Clinical investigation survival prediction in high-grade gliomas by MRI perfusion before and during early stage of RT

Yue Cao, Christina I. Tsien, Vijaya Nagesh, Larry Junck, Randall Ten Haken, Brian D. Ross, Thomas L. Chenevert, Theodore S. Lawrence

Research output: Contribution to journalArticlepeer-review

Abstract

Purpose: To determine whether cerebral blood volume (CBV) and cerebral blood flow can predict the response of high-grade gliomas to radiotherapy (RT) by taking into account spatial heterogeneity and temporal changes in perfusion. Methods and Materials: Twenty-three patients with high-grade gliomas underwent conformal RT, with magnetic resonance imaging perfusion before and at Weeks 1-2 and 3-4 during RT. Tumor perfusion was classified as high, medium, or low. The prognostic values of pre-RT perfusion and the changes during RT for early prediction of tumor response to RT were evaluated. Results: The fractional high-CBV tumor volume before RT and the fluid-attenuated inversion recovery imaging tumor volume were identified as predictors for survival (p = 0.01). Changes in tumor CBV during the early treatment course also predicted for survival. Better survival was predicted by a decrease in the fractional low-CBV tumor volume at Week 1 of RT vs. before RT, a decrease in the fractional high-CBV tumor volume at Week 3 vs. Week 1 of RT, and a smaller pre-RT fluid-attenuated inversion recovery imaging tumor volume (p = 0.01). Conclusion: Early temporal changes during RT in heterogeneous regions of high and low perfusion in gliomas might predict for different physiologic responses to RT. This might also open the opportunity to identify tumor subvolumes that are radioresistant and might benefit from intensified RT.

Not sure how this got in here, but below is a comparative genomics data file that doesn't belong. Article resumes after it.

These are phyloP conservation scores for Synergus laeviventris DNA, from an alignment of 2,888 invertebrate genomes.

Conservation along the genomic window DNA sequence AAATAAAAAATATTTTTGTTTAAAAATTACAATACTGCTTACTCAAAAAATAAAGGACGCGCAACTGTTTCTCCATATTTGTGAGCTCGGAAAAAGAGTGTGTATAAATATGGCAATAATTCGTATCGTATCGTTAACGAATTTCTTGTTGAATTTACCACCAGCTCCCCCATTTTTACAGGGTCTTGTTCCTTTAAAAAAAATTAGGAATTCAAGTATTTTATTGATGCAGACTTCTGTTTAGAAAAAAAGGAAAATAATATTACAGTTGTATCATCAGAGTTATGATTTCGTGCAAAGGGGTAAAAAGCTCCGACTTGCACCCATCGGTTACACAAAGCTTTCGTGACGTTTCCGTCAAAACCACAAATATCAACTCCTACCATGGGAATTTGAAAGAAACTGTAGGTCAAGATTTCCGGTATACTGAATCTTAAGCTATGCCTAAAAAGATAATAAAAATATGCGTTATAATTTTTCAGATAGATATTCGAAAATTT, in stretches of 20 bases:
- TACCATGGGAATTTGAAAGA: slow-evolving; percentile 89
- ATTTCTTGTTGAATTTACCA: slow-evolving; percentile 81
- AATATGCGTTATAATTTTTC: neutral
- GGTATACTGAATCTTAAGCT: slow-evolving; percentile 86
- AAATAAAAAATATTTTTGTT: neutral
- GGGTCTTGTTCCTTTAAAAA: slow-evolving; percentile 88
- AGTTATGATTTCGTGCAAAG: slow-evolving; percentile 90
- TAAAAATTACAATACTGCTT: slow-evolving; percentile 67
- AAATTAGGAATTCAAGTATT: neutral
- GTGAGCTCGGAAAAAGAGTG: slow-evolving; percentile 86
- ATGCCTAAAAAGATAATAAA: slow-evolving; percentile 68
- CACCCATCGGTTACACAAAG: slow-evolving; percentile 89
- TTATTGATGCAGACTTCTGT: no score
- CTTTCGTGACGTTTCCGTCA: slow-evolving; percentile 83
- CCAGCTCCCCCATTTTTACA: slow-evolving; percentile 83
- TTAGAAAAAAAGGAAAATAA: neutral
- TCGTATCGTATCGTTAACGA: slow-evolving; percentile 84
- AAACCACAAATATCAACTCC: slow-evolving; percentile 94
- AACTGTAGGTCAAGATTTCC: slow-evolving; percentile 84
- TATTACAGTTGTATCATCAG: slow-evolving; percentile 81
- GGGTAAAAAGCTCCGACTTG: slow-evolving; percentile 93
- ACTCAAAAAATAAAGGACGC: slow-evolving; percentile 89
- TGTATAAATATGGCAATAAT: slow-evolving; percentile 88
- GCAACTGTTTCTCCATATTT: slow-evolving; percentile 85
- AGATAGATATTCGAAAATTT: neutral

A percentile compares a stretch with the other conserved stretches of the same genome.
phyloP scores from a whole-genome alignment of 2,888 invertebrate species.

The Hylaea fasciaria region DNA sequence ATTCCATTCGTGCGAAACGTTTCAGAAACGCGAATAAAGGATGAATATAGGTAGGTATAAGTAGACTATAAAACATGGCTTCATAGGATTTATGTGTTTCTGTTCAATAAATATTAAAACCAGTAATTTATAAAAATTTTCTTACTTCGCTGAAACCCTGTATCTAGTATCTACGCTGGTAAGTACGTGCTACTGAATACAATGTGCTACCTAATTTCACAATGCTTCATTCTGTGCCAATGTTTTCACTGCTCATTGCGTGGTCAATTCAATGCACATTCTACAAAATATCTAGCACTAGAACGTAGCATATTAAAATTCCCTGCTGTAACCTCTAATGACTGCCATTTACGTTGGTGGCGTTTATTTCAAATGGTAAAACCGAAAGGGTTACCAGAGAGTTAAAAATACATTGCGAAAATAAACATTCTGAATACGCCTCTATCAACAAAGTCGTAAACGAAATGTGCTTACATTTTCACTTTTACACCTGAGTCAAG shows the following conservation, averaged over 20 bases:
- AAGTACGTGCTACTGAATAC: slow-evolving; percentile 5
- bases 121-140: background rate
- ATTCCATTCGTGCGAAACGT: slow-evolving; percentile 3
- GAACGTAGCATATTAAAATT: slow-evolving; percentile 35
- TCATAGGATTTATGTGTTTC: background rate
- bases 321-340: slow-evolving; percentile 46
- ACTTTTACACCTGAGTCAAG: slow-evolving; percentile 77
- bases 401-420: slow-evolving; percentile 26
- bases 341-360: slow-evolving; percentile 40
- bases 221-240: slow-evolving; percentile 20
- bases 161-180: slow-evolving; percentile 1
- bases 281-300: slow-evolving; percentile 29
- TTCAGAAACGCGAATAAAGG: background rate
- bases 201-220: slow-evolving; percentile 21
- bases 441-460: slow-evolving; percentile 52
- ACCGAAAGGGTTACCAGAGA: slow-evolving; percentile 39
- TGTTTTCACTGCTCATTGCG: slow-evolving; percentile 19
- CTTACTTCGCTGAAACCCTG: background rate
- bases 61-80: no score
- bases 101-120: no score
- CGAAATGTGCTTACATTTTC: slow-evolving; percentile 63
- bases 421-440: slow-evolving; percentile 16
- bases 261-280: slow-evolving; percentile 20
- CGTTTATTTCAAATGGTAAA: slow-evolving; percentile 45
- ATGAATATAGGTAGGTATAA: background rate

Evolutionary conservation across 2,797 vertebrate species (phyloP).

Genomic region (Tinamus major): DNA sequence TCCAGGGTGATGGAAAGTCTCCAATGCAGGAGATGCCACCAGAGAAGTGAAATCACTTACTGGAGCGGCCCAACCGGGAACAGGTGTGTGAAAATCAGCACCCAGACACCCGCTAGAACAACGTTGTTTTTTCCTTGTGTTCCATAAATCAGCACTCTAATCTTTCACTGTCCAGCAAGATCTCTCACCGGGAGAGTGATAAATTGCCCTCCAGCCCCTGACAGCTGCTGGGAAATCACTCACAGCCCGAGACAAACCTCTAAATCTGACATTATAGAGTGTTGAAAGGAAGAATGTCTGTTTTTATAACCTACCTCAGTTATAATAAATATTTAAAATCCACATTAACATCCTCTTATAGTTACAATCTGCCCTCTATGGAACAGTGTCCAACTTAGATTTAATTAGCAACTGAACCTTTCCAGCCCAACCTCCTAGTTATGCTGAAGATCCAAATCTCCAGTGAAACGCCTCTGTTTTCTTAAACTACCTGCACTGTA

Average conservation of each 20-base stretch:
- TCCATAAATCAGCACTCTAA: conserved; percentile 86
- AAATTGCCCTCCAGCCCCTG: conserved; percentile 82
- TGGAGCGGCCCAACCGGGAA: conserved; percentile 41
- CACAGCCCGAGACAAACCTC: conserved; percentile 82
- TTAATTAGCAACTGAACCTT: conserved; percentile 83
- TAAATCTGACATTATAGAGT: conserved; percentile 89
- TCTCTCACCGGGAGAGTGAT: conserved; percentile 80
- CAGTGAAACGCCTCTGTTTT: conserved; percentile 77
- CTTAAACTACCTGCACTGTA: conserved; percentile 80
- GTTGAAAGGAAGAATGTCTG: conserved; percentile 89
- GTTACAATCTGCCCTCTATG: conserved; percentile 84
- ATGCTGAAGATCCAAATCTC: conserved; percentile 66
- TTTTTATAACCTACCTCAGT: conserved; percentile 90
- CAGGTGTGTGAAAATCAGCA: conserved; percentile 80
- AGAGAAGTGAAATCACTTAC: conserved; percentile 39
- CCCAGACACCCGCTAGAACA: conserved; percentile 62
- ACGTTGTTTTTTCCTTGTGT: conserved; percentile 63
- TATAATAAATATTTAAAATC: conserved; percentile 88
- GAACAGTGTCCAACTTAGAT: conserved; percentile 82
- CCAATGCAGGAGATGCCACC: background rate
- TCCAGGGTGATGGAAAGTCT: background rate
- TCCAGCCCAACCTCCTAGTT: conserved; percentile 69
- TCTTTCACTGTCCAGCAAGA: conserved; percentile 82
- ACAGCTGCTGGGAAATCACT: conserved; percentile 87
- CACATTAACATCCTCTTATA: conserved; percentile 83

Original languageEnglish (US)
Pages (from-to)876-885
Number of pages10
JournalInternational Journal of Radiation Oncology Biology Physics
Volume64
Issue number3
DOIs
StatePublished - Mar 1 2006
Externally publishedYes

Keywords

  • Early prediction
  • Gliomas
  • Perfusion
  • Radiotherapy

ASJC Scopus subject areas

  • Radiation
  • Oncology
  • Radiology Nuclear Medicine and imaging
  • Cancer Research

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